Over the past five years, many school districts—including the one where I work—have transitioned from iPads to Chromebooks. There are some advantages to having done this, but there are also some drawbacks. Many of the decisions in making this change have hinged on money and the cost difference between a Chromebook and an iPad. When it comes to most decisions that involve cost, we get what we pay for. In moving away from the Apple iOS to Google, we found that we lost some options for teachers displaying from their screen.
Topics: Education Technology
Topics: Education Technology
As we inch closer to 2020, we can look back at the significant strides and innovations in educational technology and the ways EdTech has redefined traditional education in the first two decades of the 21st century. Technology has become an integral part of the everyday learning process, with students, teachers, parents, and administrators all using important devices and software each day to increase efficiency and improve learning outcomes.
Boxlight is excited to announce its 2019 fall webinar series, featuring insights from experienced leaders in EdTech. The new edition of the Transforming Learning in the Classroom webinar series will bring five free webinars about three unique topics, including using robotics to prepare students for college and careers, utilizing technology to promote critical thinking, and the fundamentals of project-based learning.
When a parent comes into school to discuss technology, they are typically not there to share positive feedback about all the recent wonderful integration lessons that have been going on in the classroom. It is usually just the opposite—concerns about how their student is accessing, using, overusing, or manipulating the technology in the classroom.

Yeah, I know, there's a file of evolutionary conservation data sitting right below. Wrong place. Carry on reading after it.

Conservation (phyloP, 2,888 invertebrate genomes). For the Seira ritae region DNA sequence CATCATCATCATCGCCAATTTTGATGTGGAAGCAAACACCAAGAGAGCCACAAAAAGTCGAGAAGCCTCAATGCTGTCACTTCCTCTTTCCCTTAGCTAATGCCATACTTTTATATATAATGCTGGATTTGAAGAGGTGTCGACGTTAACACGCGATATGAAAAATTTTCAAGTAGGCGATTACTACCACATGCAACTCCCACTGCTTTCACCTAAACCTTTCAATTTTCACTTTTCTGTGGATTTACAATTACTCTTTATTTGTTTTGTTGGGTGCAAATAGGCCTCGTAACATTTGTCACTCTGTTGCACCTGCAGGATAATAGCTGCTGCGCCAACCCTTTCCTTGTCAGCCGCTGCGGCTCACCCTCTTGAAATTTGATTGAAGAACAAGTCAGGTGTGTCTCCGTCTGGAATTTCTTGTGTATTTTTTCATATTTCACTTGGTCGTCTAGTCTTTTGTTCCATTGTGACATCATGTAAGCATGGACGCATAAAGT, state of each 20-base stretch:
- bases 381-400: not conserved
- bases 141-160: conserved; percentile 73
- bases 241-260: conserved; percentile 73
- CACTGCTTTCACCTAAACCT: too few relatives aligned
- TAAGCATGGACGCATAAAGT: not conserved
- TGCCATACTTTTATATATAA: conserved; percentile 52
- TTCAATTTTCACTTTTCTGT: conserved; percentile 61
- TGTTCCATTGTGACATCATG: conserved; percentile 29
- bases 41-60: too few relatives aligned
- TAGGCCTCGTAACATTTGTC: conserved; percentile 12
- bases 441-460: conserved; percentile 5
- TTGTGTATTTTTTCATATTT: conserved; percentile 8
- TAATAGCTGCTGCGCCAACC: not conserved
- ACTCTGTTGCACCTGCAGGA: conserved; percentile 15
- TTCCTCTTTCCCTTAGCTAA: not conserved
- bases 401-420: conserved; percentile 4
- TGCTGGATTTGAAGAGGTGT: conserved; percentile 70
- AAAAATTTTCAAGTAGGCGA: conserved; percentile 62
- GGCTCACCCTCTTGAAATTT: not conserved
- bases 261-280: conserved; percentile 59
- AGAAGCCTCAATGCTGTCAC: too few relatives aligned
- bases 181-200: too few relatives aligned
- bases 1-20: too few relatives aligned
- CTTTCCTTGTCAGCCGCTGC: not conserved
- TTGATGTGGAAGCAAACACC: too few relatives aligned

Although some of these concerns might be misplaced or lack knowledge about exactly what is going on, other concerns are very valid and need to be considered. So as a teacher or principal, it will be helpful to consider how to prepare for these concerns.
It’s June, which means the ISTE 2019 Conference & Expo is right around the corner. For 40 years, the International Society for Technology in Education (ISTE) has created a strong EdTech community, giving teachers tools and best practices to advocate for technology in the classroom. This year, the ISTE Conference & Expo is being held in the City of Brotherly Love— Philadelphia, PA—and attendees can expect to find not only community and support from over 16,000 other educators, administrators, and EdTech leaders, but also a wide variety of new EdTech tools and trends.
Between the beautiful city of Philly and the countless opportunities for growth at the conference, here’s what you won’t want to miss at ISTE 2019:
When school districts invest in technology, the tools they buy must be user-friendly, integrated, and ready to use to support instruction—not something that creates an additional burden for teachers. That’s the foundation that Clayton County Public Schools (CCPS)—Georgia’s fifth-largest school district—used in 2018 when it was time to refresh digital classroom tools.
Years earlier, CCPS had spent millions of dollars putting digital technology into classrooms, ending up with a very disjointed solution that included projectors from one manufacturer, whiteboards from another, student response systems made by a third provider, and slates and cameras by yet another. “None of it worked well together,” says Chief of Technology Rod Smith, M.Ed. “From an instructional standpoint, teachers need something that's seamless so they can save instructional time and focus on teaching students.”
Every year, there are dozens of educational conferences and expos in the US that bring educators together to discuss best practices, test new tools, and make connections with fellow educators. One look at a calendar of all of the year’s upcoming conferences might just seem like a jumble of strange acronyms. With so many different conferences to choose from, it can be hard to decide which conferences you should attend.
In all the conversations that surround student engagement and learning, the focus almost always leans toward student activities and away from teacher-led instruction. These activities are very important to learning. As I often tell my teachers, “Whoever is doing the most work is doing the most learning.” Most of the time, we want the students doing the work. But as leaders and teachers, we can’t focus solely on what the students are doing—we have to also consider what the teacher is doing.